After Jenkins was terminated, he learned that Conklin had been having an affair with May, the vice-president at Wal-Mart who allegedly told Jenkins he needed to retire. Jenkins argues that Lifetime knew about the affair when it hired Conklin, but Conklin told Lifetime that the affair had ended prior to her taking the position. Some evidence, however, shows that Conklin lied about when the affair ended. In any event, Conklin left Lifetime in August 2003, though the parties dispute whether Lifetime terminated Conklin or whether she quit. Either way, Conklin received a generous severance package, which included monthly stipends of $10,000 for two years. In December 2005 Jenkins filed suit, claiming that Lifetime discriminated against him on the basis of age and sex in violation of the Age Discrimination in Employment Act and Title VII of the Civil Rights Act of 1964. After a significant amount of discovery, Lifetime moved for summary judgment, which the district court granted. The district court found that there was no direct evidence of discrimination and that Jenkins had failed to show that Lifetime's legitimate nondiscriminatory reason for terminating him was pretextual. Jenkins contends that the district court improperly granted Lifetime's summary-judgment motion. We review the district court's grant of summary judgement de novo. Sartor v. Spherion Corp., 388 F.3d 275, 277 (7th Cir. 2004). Summary judgment is appropriate when the pleadings, depositions, answers to interrogatories, and admissions on file, together with any affidavits, show that no genuine issue of material fact exists and the movant is entitled to judgment as a matter of law. Fed. R. Civ. P. 56©. "The mere existence of a scintilla of evidence in support of the plaintiff's position will be insufficient; there must be evidence on which the jury could reasonably find for the plaintiff." Anderson v. Liberty Lobby, Inc., 477 U.S. 242, 252 (1986). Jenkins first argues that the district court should not have granted summary judgment on his claim of sex discrimination. Jenkins maintains that Miller treated Conklin more favorably because of her sexual relationship with a vice-president at Wal-Mart. But even if Miller favored Conklin due to this relationship, it would not constitute discrimination against Jenkins because of his sex. As we have held, "A male executive's romantically motivated favoritism toward a female subordinate is not sex discrimination even when it disadvantages a male competitor of the woman." Preston v. Wis. Health Fund, 397 F.3d 539, 541 (7th Cir. 2005). A woman would be just as likely as a man to be disadvantaged by this type of favoritism. Id. The same principle applies here because any alleged favoritism to Conklin because of her relationship with May would have equally disadvantaged a man or a woman in Jenkins's position. Jenkins just happened to be a man. Therefore, the grant of summary judgment on the sex-discrimination claim was proper.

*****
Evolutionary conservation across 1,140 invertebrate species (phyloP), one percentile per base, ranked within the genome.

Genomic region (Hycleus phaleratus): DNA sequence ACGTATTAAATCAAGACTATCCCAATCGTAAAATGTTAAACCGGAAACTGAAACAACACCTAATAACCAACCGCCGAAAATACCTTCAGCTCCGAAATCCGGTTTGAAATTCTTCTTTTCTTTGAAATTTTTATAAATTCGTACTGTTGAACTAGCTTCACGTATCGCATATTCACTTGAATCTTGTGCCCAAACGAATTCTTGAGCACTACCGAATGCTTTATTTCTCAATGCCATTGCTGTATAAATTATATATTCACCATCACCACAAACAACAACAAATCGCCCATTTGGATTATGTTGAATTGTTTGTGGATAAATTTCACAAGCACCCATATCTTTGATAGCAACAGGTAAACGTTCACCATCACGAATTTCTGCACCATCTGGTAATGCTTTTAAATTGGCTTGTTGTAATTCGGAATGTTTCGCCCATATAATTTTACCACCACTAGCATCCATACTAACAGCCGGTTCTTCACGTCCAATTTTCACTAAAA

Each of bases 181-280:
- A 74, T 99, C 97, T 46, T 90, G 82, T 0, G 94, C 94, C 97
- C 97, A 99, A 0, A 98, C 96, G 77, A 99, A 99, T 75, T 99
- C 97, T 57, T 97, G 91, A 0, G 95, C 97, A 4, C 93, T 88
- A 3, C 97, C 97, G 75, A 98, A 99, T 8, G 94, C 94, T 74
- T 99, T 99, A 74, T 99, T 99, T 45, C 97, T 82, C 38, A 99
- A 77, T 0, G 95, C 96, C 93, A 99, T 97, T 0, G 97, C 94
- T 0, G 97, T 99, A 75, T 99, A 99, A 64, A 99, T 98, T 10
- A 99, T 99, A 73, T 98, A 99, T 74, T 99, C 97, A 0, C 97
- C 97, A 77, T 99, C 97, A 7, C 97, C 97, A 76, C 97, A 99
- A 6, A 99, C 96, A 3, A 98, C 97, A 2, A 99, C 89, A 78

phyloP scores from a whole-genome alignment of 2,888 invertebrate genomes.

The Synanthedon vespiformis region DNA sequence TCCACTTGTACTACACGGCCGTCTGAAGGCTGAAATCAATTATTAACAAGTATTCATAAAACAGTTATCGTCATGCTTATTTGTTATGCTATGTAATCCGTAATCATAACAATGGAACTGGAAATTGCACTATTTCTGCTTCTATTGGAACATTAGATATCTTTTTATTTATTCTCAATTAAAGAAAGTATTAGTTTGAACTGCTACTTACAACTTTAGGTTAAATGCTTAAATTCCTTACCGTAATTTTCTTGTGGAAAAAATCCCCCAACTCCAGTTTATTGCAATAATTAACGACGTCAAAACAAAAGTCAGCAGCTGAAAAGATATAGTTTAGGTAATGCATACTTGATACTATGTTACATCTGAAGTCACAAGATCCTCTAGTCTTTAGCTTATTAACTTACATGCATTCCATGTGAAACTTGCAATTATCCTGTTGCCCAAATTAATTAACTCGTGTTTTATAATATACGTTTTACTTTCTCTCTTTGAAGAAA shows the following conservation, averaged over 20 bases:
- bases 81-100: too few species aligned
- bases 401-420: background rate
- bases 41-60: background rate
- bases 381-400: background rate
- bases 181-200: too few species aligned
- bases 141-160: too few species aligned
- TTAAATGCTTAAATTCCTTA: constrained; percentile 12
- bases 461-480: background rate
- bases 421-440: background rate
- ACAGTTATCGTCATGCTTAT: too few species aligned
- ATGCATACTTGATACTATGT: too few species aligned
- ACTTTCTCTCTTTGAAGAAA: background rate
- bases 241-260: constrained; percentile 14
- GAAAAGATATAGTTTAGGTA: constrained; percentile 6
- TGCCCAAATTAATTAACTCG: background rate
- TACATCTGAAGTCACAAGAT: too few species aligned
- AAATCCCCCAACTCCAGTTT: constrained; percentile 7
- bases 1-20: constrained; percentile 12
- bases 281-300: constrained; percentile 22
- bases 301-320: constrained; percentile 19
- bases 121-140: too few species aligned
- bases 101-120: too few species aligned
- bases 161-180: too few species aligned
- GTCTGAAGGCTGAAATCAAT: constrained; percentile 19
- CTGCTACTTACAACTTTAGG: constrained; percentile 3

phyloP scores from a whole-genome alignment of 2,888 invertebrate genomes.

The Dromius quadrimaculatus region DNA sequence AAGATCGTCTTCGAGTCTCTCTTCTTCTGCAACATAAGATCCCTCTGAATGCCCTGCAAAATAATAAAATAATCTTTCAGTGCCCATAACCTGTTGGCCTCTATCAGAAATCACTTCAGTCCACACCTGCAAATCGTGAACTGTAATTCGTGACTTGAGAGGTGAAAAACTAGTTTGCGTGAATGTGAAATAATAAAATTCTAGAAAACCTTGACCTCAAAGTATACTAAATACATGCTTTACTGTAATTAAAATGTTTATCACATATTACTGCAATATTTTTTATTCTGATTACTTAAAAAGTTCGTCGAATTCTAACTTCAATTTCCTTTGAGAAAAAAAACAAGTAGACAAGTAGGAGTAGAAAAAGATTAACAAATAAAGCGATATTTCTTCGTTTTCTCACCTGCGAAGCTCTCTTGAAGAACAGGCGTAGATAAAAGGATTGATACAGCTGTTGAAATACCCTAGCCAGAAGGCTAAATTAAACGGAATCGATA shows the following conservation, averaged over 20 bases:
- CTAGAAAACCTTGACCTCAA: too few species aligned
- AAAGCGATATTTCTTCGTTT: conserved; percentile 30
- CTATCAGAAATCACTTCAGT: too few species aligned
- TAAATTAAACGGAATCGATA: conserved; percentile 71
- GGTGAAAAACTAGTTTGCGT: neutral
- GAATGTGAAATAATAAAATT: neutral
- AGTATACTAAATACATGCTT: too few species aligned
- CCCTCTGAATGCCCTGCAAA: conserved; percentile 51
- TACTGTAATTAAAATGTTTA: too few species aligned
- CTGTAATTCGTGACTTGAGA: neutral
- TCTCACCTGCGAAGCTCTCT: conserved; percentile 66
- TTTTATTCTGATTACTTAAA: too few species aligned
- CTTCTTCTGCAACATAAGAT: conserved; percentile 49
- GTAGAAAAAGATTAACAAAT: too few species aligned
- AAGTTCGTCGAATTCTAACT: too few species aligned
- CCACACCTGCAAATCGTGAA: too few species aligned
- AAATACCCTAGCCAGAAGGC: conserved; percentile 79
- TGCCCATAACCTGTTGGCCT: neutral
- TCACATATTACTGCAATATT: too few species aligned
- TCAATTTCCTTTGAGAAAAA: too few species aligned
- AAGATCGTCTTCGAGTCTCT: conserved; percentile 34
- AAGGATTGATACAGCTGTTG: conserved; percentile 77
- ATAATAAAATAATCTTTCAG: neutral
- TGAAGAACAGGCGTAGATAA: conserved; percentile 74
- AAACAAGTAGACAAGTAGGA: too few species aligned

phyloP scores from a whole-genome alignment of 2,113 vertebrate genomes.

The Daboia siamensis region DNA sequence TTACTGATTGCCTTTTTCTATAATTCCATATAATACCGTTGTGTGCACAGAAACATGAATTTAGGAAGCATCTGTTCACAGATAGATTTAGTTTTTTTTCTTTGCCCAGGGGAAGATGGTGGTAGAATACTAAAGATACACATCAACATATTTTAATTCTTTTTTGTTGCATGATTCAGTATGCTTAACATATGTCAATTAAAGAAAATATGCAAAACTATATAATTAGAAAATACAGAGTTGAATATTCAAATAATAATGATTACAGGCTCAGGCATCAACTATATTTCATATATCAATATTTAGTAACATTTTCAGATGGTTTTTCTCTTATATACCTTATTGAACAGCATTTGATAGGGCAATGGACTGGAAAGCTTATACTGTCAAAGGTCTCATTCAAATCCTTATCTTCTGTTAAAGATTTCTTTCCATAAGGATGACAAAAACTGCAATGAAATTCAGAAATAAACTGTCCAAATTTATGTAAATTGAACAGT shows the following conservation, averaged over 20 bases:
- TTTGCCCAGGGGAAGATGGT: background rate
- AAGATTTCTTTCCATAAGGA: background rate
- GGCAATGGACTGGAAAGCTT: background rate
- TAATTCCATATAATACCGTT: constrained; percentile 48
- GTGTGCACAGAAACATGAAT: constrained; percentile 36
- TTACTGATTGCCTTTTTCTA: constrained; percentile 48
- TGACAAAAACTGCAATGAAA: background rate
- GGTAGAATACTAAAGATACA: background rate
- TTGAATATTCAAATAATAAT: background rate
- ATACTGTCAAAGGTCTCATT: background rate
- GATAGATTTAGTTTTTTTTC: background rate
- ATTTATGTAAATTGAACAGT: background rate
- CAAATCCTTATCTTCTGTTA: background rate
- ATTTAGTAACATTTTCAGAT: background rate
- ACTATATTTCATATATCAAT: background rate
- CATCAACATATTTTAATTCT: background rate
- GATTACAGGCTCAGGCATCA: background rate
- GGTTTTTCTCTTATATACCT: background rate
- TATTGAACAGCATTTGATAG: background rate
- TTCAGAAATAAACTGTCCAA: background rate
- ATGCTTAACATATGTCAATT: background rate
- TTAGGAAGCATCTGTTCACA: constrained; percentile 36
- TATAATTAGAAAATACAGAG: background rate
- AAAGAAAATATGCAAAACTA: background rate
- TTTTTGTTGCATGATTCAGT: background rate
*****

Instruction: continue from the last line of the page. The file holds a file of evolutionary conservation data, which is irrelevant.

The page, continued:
Turning to the age claim, Jenkins argues that the district court failed to consider his direct evidence of age discrimination. Although it appears that the district court did not consider Jenkins's alleged direct evidence, that error is harmless because Jenkins's evidence is insufficient to survive a motion for summary judgment. See Davis v. Con-Way Transp. Central Express, Inc., 368 F.3d 776, 782 n.3 (7th Cir. 2004). Jenkins argues the district court ignored three remarks that allegedly show discrimination: (1) May's suggestion that Jenkins retire; (2) Conklin's suggestion that Jenkins be retired from the Wal-Mart account; and (3) Miller's remark in December 2002 that Jenkins should retire. To constitute direct evidence, these remarks must essentially amount to "an admission by the decision-maker that his actions were based upon the prohibited animus." Rogers v. City of Chi., 320 F.3d 748, 753 (7th Cir. 2003). None of the alleged remarks meet this requirement. First, May's remark is irrelevant because not only was he not Jenkins's supervisor, but he did not even work at Lifetime. See Rozskowiak v. Vill. of Arlington Heights, 415 F.3d 608, 612 (7th Cir. 2005) (holding that remarks made by someone uninvolved in making employment decisions do not constitute direct evidence of discrimination). Second, even if the court construes Conklin's remark about Jenkins being "retired from the Wal-Mart account" as a comment on Jenkins's overall retirement, it would be insufficient to establish direct evidence of age discrimination because an employer's "suggestion of retirement would not alone give rise to an inference of discrimination." Kaniff v. Allstate Ins. Co., 121 F.3d 258, 263 (7th Cir. 1997) (suggesting retirement, even when combined with other critical remarks, is not sufficient to constitute direct evidence of discrimination); Pitasi v. Gartner Group, Inc., 184 F.3d 709, 714-15 (7th Cir. 1999) (commenting about early retirement is not direct evidence of discrimination). Finally, Miller's suggestion that Jenkins retire is insufficient to constitute direct evidence of discrimination for the same reason. Jenkins also argues that he provided indirect evidence of age discrimination. Jenkins was replaced by Conklin, who was 45 years old at the time, and another employee who was 32 years old. A plaintiff proceeding under the indirect method of proving discrimination must show that he was meeting his employer's legitimate expectations, and Jenkins has failed to meet that burden. McDonnell Douglas Corp. v. Green, 411 U.S. 792, 804 (1973); Hossack v. Floor Covering Assoc. of Joliet, Inc., 492 F.3d 853, 860 (7th Cir. 2007). Although Jenkins states that he was qualified for the job, he never disputes Lifetime's evidence that he refused to use email, did not comply with procedures for submitting appointment lists, and did not make any appointments during five months in his new assignment. Jenkins argues that his inability to make sales appointments was excusable because he had not been provided with adequate information regarding the close-outs. But that is insufficient to establish that Jenkins was meeting Lifetime's legitimate